Obstacles and opportunities. That pairing has been the theme of this project. I couldn’t find an ultralight chimney kettle, so I decided to make one. The pieces of aluminum bottles that I hacked up to make one were too thin to weld, so I looked into this “metal spinning” thing. The shops I sent design plans to couldn’t offer the parts in the thickness I needed, so I learned how to do it myself.
In this case, I went to the anodizing shop and they told me the kettle needed another hole in order for the anodizing chemicals to fill and drain properly. This gave me the chance to incorporate a safety feature that I had wanted to include, but hadn’t been able to figure out how to – a pressure release valve.
A long-standing problem with chimney kettles has been that, as a designer, you can either include a stopper and risk someone forgetting to remove it while boiling water – causing a dangerous buildup of pressure in the kettle – or you can nix the stopper and make it so the vessel can no longer carry water. The solution is creating a way for the kettle to remain water-tight under normal conditions, but release pressure if it becomes to great.
* I should note that this valve won’t make it safe to heat the boiler with the stopper in. It is simply meant to lessen the possibility of a catastrophic failure.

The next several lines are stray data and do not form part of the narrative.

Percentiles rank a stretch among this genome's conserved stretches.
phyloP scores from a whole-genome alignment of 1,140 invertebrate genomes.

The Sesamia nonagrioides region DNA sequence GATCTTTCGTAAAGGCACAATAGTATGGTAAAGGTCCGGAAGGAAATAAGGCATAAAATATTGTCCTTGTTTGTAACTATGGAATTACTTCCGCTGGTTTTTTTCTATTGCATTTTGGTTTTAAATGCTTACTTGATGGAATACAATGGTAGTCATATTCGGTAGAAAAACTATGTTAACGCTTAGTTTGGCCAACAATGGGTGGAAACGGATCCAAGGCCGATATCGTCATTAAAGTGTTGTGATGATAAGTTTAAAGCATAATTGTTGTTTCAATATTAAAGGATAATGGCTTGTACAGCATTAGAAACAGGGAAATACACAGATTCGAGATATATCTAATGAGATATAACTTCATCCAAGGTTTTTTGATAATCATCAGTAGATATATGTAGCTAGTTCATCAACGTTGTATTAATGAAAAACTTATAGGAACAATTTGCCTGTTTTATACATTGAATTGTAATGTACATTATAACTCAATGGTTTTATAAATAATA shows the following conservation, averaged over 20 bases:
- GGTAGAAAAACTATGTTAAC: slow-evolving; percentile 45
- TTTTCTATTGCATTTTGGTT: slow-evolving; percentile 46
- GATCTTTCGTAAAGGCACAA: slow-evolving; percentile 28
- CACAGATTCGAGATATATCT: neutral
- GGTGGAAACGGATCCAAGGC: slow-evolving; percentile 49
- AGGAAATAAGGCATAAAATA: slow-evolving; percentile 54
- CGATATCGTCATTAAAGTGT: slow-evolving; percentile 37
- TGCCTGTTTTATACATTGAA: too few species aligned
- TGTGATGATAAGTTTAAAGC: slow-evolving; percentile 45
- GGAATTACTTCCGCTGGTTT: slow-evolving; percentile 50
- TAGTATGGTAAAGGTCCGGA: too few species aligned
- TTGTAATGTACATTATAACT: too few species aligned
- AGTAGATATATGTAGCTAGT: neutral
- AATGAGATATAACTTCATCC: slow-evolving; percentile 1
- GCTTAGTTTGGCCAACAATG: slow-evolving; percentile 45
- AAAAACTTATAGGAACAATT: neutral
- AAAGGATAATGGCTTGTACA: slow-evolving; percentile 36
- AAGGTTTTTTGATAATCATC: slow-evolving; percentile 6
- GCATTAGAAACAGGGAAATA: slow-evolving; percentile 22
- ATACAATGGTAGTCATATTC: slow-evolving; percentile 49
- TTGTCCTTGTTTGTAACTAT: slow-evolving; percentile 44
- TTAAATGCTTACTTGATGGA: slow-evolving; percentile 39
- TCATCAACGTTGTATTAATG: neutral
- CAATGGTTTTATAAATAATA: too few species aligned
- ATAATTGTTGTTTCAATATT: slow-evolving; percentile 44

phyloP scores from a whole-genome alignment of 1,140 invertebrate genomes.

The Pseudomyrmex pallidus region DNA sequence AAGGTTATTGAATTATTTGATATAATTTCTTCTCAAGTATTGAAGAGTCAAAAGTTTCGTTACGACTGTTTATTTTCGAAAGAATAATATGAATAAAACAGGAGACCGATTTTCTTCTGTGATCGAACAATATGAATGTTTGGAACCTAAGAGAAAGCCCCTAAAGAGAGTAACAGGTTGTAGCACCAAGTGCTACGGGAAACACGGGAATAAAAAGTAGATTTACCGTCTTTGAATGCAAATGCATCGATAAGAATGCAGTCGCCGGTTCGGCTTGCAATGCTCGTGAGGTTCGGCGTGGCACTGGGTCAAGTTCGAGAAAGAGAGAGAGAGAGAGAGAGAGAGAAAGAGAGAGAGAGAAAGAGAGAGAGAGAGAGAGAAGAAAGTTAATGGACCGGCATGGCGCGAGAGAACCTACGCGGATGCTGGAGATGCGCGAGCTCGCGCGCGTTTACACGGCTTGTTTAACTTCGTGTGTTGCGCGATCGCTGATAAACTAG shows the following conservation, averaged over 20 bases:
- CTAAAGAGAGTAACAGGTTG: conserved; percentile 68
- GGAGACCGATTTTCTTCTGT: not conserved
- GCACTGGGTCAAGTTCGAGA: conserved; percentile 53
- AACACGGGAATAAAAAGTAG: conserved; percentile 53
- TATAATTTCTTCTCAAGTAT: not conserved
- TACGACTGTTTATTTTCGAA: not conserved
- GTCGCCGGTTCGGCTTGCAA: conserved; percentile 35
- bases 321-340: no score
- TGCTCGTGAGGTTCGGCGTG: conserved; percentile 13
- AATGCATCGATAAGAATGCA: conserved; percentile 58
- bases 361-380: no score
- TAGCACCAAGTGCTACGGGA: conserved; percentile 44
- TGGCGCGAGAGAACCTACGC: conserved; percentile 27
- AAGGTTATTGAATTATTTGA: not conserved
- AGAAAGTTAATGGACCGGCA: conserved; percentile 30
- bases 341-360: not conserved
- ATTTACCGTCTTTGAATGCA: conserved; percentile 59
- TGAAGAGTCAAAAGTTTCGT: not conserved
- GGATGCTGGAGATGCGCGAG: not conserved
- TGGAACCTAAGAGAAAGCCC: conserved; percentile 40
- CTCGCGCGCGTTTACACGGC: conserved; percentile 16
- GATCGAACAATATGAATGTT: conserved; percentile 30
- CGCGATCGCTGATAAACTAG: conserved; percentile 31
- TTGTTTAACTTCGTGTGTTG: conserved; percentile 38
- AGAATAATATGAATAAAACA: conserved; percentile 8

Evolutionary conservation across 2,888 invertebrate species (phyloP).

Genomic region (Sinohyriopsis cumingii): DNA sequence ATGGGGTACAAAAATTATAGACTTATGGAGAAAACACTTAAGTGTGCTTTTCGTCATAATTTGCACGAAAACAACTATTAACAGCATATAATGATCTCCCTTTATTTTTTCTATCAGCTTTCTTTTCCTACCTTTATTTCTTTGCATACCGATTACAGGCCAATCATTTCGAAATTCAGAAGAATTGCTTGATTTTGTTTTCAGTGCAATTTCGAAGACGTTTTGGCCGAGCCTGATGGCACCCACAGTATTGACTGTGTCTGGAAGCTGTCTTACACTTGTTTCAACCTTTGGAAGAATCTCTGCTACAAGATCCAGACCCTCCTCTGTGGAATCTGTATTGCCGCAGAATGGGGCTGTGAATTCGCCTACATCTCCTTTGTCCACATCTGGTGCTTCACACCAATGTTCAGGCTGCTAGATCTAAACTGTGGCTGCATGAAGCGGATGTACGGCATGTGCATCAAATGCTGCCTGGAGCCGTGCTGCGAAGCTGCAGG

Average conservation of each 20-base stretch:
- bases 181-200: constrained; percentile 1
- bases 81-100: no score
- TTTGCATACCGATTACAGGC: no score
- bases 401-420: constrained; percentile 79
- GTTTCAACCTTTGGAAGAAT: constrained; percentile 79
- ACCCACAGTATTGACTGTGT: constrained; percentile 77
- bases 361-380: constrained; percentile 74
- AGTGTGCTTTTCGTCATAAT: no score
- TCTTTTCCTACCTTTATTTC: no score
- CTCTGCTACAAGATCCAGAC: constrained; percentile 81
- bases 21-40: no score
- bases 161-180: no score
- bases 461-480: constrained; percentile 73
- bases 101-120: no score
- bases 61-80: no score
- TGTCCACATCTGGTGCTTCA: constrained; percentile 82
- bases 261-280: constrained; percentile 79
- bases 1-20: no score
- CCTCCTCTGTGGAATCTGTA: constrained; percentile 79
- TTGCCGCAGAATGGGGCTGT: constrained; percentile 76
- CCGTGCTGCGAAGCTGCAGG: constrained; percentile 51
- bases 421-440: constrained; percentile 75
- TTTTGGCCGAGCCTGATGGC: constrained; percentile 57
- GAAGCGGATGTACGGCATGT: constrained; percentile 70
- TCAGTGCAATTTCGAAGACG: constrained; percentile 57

As I say in the video, this is just a rough version. The final valve will match the stopper material, have smooth edges, and be located directly opposite the pour spout on the top of the kettle. It’s a simple solution that was partially inspired by the nossles of no-drip ketchup bottles, and not only takes advantage of what would otherwise simply be a useless hole, but also makes the kettle safer.
Update: I’ve decided not to include the pressure release valve in the Boilers after all. Some of the discussion of this feature lead me to worry that folks might try to leave the stopper in while boiling, relying on the valve to release pressure – this WOULD NOT BE SAFE (for a number of reasons that can’t be reasonably controlled). To avoid any confusion, I’m leaving it out, and keeping the clear warning to remove the stopper before use.